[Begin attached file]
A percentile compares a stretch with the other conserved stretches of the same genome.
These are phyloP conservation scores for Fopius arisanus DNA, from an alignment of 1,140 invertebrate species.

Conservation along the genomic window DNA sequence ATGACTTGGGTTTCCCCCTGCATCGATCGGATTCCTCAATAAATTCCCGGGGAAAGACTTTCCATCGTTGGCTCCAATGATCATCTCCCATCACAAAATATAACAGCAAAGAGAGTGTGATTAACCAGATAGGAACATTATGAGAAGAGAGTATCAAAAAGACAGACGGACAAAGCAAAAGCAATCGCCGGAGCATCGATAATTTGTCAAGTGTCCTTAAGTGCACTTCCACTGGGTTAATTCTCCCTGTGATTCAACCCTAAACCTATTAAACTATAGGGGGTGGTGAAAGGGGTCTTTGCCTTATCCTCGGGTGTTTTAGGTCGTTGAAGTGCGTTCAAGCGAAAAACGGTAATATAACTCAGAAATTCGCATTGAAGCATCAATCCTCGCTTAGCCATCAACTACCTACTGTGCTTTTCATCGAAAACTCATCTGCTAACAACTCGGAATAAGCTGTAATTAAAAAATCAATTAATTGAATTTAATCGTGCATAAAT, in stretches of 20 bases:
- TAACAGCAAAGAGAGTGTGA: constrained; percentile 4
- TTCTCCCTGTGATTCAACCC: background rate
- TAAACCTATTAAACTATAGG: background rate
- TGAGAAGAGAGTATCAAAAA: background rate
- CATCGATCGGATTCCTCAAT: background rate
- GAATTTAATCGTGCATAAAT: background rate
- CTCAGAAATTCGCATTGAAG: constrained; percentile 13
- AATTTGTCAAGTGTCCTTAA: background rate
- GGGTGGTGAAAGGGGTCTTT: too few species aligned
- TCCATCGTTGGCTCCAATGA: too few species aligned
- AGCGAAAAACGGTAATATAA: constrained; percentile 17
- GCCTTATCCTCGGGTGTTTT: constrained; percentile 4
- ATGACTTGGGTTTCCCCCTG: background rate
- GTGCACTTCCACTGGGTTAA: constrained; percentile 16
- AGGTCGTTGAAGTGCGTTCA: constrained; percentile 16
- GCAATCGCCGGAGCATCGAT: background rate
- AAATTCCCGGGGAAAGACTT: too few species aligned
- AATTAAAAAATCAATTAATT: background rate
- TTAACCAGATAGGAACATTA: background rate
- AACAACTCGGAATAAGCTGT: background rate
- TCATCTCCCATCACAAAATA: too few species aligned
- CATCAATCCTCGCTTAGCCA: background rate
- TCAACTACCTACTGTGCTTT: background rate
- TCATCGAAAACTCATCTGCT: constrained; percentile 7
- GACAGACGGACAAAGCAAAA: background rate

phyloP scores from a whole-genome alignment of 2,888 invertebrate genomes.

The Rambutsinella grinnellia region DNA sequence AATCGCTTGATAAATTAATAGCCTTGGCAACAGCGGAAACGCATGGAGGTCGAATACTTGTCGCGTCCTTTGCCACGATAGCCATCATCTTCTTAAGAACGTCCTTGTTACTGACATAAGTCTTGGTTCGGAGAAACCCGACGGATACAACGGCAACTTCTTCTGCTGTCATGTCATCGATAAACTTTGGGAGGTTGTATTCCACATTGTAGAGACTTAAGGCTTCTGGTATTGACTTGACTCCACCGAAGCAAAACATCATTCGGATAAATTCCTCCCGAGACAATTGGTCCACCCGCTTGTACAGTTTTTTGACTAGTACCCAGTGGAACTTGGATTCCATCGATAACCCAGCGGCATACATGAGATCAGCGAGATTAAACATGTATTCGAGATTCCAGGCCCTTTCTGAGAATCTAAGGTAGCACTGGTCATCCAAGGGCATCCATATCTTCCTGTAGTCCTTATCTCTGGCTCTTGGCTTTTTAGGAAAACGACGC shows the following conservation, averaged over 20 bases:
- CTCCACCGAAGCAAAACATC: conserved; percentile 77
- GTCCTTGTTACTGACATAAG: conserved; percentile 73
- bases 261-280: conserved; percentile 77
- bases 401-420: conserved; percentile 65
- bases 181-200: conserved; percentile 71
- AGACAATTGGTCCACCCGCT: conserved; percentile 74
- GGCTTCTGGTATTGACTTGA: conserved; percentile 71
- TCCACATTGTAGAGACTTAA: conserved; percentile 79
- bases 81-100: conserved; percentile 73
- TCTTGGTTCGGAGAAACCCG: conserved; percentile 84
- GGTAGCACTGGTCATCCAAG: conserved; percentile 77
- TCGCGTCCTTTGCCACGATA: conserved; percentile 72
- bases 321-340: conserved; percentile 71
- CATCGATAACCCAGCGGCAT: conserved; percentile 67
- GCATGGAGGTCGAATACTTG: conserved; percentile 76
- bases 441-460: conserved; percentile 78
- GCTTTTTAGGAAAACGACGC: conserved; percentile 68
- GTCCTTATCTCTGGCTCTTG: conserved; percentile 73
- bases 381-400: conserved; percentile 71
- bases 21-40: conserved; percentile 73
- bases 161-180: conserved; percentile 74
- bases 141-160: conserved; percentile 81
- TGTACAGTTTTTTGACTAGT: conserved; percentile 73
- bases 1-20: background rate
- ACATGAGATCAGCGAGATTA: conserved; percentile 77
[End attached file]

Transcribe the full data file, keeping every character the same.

A percentile compares a stretch with the other conserved stretches of the same genome.
These are phyloP conservation scores for Fopius arisanus DNA, from an alignment of 1,140 invertebrate species.

Conservation along the genomic window DNA sequence ATGACTTGGGTTTCCCCCTGCATCGATCGGATTCCTCAATAAATTCCCGGGGAAAGACTTTCCATCGTTGGCTCCAATGATCATCTCCCATCACAAAATATAACAGCAAAGAGAGTGTGATTAACCAGATAGGAACATTATGAGAAGAGAGTATCAAAAAGACAGACGGACAAAGCAAAAGCAATCGCCGGAGCATCGATAATTTGTCAAGTGTCCTTAAGTGCACTTCCACTGGGTTAATTCTCCCTGTGATTCAACCCTAAACCTATTAAACTATAGGGGGTGGTGAAAGGGGTCTTTGCCTTATCCTCGGGTGTTTTAGGTCGTTGAAGTGCGTTCAAGCGAAAAACGGTAATATAACTCAGAAATTCGCATTGAAGCATCAATCCTCGCTTAGCCATCAACTACCTACTGTGCTTTTCATCGAAAACTCATCTGCTAACAACTCGGAATAAGCTGTAATTAAAAAATCAATTAATTGAATTTAATCGTGCATAAAT, in stretches of 20 bases:
- TAACAGCAAAGAGAGTGTGA: constrained; percentile 4
- TTCTCCCTGTGATTCAACCC: background rate
- TAAACCTATTAAACTATAGG: background rate
- TGAGAAGAGAGTATCAAAAA: background rate
- CATCGATCGGATTCCTCAAT: background rate
- GAATTTAATCGTGCATAAAT: background rate
- CTCAGAAATTCGCATTGAAG: constrained; percentile 13
- AATTTGTCAAGTGTCCTTAA: background rate
- GGGTGGTGAAAGGGGTCTTT: too few species aligned
- TCCATCGTTGGCTCCAATGA: too few species aligned
- AGCGAAAAACGGTAATATAA: constrained; percentile 17
- GCCTTATCCTCGGGTGTTTT: constrained; percentile 4
- ATGACTTGGGTTTCCCCCTG: background rate
- GTGCACTTCCACTGGGTTAA: constrained; percentile 16
- AGGTCGTTGAAGTGCGTTCA: constrained; percentile 16
- GCAATCGCCGGAGCATCGAT: background rate
- AAATTCCCGGGGAAAGACTT: too few species aligned
- AATTAAAAAATCAATTAATT: background rate
- TTAACCAGATAGGAACATTA: background rate
- AACAACTCGGAATAAGCTGT: background rate
- TCATCTCCCATCACAAAATA: too few species aligned
- CATCAATCCTCGCTTAGCCA: background rate
- TCAACTACCTACTGTGCTTT: background rate
- TCATCGAAAACTCATCTGCT: constrained; percentile 7
- GACAGACGGACAAAGCAAAA: background rate

phyloP scores from a whole-genome alignment of 2,888 invertebrate genomes.

The Rambutsinella grinnellia region DNA sequence AATCGCTTGATAAATTAATAGCCTTGGCAACAGCGGAAACGCATGGAGGTCGAATACTTGTCGCGTCCTTTGCCACGATAGCCATCATCTTCTTAAGAACGTCCTTGTTACTGACATAAGTCTTGGTTCGGAGAAACCCGACGGATACAACGGCAACTTCTTCTGCTGTCATGTCATCGATAAACTTTGGGAGGTTGTATTCCACATTGTAGAGACTTAAGGCTTCTGGTATTGACTTGACTCCACCGAAGCAAAACATCATTCGGATAAATTCCTCCCGAGACAATTGGTCCACCCGCTTGTACAGTTTTTTGACTAGTACCCAGTGGAACTTGGATTCCATCGATAACCCAGCGGCATACATGAGATCAGCGAGATTAAACATGTATTCGAGATTCCAGGCCCTTTCTGAGAATCTAAGGTAGCACTGGTCATCCAAGGGCATCCATATCTTCCTGTAGTCCTTATCTCTGGCTCTTGGCTTTTTAGGAAAACGACGC shows the following conservation, averaged over 20 bases:
- CTCCACCGAAGCAAAACATC: conserved; percentile 77
- GTCCTTGTTACTGACATAAG: conserved; percentile 73
- bases 261-280: conserved; percentile 77
- bases 401-420: conserved; percentile 65
- bases 181-200: conserved; percentile 71
- AGACAATTGGTCCACCCGCT: conserved; percentile 74
- GGCTTCTGGTATTGACTTGA: conserved; percentile 71
- TCCACATTGTAGAGACTTAA: conserved; percentile 79
- bases 81-100: conserved; percentile 73
- TCTTGGTTCGGAGAAACCCG: conserved; percentile 84
- GGTAGCACTGGTCATCCAAG: conserved; percentile 77
- TCGCGTCCTTTGCCACGATA: conserved; percentile 72
- bases 321-340: conserved; percentile 71
- CATCGATAACCCAGCGGCAT: conserved; percentile 67
- GCATGGAGGTCGAATACTTG: conserved; percentile 76
- bases 441-460: conserved; percentile 78
- GCTTTTTAGGAAAACGACGC: conserved; percentile 68
- GTCCTTATCTCTGGCTCTTG: conserved; percentile 73
- bases 381-400: conserved; percentile 71
- bases 21-40: conserved; percentile 73
- bases 161-180: conserved; percentile 74
- bases 141-160: conserved; percentile 81
- TGTACAGTTTTTTGACTAGT: conserved; percentile 73
- bases 1-20: background rate
- ACATGAGATCAGCGAGATTA: conserved; percentile 77